Absurdist Theatre Analysis

1670 Words7 Pages
The Theatre of the Absurd began in the early 1950s and was influenced by four major events of that time- World War I, World War II, liberalism and epidemics. The two wars had a deep impact on the European population and they started questioning their values and beliefs about society and soon started opening up to new ideas.
A French writer and Existentialist philosopher named Albert Camus in his essay “The Myth of Sisyphus” (1942) came up with the idea the Absurdist theatre and reached the assessment that the lives of the people living in the early 20th century are absurd, devoid of purpose. Though no formal Absurdist movement existed as such but dramatists such as Eugene Ionesco, Samuel Beckett and a few others shared a pessimistic vision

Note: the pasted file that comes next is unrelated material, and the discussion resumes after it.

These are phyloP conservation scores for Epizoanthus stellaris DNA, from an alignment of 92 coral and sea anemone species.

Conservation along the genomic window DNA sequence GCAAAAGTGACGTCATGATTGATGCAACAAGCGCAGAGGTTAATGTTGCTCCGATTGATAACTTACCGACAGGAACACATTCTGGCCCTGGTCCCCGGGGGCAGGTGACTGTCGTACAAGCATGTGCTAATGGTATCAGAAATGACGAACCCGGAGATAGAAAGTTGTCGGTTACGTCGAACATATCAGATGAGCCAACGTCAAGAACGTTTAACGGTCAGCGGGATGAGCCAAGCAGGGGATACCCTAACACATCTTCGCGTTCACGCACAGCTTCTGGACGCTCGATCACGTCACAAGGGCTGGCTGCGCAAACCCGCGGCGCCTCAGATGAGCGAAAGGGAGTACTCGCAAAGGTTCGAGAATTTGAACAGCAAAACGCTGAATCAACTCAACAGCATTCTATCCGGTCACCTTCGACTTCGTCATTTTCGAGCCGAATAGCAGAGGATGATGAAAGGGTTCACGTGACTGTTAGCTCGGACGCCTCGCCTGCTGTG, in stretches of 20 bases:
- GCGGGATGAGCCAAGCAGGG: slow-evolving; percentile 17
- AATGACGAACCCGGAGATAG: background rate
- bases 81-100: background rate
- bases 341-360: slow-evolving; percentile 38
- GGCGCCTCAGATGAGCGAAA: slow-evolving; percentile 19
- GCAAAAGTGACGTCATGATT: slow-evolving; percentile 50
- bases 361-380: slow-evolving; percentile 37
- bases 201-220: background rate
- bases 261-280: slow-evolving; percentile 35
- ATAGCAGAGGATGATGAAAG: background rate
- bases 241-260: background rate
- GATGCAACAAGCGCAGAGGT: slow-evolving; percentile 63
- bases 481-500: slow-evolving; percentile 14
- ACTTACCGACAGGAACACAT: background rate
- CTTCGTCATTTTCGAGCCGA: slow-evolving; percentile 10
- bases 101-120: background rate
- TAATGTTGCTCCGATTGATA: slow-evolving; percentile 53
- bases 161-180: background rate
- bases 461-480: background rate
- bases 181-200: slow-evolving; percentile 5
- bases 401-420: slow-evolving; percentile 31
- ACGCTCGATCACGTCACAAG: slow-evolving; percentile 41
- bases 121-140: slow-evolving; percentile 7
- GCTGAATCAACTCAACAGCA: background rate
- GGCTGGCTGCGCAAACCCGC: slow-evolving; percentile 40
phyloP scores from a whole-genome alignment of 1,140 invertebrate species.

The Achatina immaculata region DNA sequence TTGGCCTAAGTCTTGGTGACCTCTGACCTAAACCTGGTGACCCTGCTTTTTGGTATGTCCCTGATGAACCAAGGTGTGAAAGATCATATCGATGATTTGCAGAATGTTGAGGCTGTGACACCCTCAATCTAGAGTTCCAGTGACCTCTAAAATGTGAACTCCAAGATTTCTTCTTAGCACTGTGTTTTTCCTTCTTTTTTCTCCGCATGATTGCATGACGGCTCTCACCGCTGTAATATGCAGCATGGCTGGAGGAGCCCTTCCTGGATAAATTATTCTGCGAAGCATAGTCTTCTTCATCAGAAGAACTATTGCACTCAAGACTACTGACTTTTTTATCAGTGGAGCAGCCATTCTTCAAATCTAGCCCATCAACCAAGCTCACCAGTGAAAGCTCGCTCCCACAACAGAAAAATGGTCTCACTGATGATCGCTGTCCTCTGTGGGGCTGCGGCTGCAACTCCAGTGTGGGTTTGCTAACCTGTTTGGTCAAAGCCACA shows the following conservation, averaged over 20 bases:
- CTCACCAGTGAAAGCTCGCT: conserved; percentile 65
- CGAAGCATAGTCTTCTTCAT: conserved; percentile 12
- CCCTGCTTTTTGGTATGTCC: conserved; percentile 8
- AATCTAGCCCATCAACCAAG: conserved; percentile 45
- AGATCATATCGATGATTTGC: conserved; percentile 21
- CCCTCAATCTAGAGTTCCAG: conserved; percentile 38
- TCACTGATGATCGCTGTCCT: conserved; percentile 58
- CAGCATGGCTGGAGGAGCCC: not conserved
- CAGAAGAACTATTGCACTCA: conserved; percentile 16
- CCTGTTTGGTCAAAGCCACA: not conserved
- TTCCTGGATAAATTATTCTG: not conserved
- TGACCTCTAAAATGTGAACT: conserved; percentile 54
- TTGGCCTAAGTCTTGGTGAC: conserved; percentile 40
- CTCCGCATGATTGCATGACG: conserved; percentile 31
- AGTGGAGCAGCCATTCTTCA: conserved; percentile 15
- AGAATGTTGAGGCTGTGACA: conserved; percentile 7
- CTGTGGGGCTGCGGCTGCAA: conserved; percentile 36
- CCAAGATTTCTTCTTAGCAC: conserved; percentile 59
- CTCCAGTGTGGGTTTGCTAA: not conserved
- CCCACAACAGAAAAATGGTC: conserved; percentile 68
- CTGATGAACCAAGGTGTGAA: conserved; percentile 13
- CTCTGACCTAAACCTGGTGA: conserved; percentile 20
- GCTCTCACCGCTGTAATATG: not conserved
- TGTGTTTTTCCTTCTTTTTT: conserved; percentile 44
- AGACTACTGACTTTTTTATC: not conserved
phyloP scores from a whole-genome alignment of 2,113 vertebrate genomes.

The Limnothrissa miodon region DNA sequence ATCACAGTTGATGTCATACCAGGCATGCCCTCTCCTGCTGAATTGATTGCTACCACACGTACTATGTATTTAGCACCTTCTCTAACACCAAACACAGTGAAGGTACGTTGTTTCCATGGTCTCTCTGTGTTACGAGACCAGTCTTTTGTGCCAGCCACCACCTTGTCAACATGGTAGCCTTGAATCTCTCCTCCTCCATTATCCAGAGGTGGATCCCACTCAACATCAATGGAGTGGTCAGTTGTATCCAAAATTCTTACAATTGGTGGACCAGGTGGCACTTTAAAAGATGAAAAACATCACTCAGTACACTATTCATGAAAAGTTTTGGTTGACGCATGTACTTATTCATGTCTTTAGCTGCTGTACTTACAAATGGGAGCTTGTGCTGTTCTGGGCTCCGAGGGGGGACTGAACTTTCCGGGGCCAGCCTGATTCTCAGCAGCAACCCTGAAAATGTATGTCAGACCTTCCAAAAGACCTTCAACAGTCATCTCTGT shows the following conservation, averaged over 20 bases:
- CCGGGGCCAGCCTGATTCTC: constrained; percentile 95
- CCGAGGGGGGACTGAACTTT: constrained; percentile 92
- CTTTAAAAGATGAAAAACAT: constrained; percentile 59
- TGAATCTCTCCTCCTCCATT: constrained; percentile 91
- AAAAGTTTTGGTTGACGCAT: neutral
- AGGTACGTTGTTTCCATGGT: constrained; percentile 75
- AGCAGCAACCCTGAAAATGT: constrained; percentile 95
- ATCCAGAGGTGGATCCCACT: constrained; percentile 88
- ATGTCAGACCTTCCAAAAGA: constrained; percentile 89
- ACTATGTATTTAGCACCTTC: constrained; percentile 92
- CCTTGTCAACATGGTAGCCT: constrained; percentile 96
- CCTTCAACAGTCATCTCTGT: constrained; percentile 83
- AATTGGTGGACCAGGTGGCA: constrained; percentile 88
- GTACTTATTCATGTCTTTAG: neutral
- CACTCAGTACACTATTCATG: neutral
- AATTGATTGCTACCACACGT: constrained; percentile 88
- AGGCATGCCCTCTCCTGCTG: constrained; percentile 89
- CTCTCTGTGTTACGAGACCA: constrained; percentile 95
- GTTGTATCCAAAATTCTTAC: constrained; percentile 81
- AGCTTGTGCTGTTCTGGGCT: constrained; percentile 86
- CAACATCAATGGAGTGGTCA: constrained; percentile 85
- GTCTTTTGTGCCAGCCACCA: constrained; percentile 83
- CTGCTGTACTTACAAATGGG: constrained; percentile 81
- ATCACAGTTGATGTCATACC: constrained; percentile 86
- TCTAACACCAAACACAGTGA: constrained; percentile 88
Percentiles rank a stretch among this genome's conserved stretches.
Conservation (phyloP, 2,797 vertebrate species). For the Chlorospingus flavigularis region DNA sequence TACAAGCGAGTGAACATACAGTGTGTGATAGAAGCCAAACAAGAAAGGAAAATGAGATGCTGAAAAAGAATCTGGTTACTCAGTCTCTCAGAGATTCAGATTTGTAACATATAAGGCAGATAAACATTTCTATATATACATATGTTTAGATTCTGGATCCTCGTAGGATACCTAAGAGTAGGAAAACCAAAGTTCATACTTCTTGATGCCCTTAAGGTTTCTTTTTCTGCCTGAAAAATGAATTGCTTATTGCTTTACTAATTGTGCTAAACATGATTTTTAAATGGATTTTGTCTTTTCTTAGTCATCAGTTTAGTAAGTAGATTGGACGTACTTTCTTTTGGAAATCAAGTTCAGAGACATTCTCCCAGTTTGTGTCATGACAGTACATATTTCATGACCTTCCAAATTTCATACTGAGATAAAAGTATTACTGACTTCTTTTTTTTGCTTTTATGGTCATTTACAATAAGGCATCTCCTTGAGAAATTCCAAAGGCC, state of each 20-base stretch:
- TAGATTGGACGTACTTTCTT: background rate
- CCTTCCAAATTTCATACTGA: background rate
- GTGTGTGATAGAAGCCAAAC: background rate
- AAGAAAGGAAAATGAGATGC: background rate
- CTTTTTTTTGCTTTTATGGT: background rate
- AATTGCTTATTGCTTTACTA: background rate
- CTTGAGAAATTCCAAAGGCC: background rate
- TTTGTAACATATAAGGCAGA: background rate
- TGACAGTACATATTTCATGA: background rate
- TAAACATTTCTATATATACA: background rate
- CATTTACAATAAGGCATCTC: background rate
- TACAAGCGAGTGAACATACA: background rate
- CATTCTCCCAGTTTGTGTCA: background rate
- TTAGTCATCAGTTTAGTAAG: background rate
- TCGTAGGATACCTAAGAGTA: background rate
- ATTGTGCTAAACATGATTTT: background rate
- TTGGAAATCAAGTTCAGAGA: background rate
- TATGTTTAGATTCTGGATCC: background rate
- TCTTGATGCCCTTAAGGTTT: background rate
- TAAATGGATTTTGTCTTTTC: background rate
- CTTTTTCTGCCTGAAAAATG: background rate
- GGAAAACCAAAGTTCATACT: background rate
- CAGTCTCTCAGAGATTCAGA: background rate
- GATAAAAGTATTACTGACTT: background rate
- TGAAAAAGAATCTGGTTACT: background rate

…show more content…
There is little dramatic action as compared to the conventional plays, for example, in Beckett’s ‘Waiting for Godot’ a timeless circular plot emerges in which two lost creatures Vladimir and Estragon spend their days waiting for someone without any certainty as to who they are waiting for and whether he or it will come or not.
Ionesco says that "what is sometimes labeled the absurd is only the denunciation of the ridiculous nature of a language which is empty of substance, made up of cliches and slogans ... ."' Such a language has atrophied; it has ceased to be the expression of anything alive or vital and has been degraded into a mere conventional token of human intercourse, a mask for genuine meaning and emotion. That is why so often in the Theatre of the Absurd the dialogue becomes divorced from the real happenings in the play and is even put into direct contradiction with the action. The ridiculous, repetitive and purposeless behavior and language sometimes gives the plays a dazzling comic surface, but there is also an underlying serious message of distress. The purpose is to provoke thought with
Get Access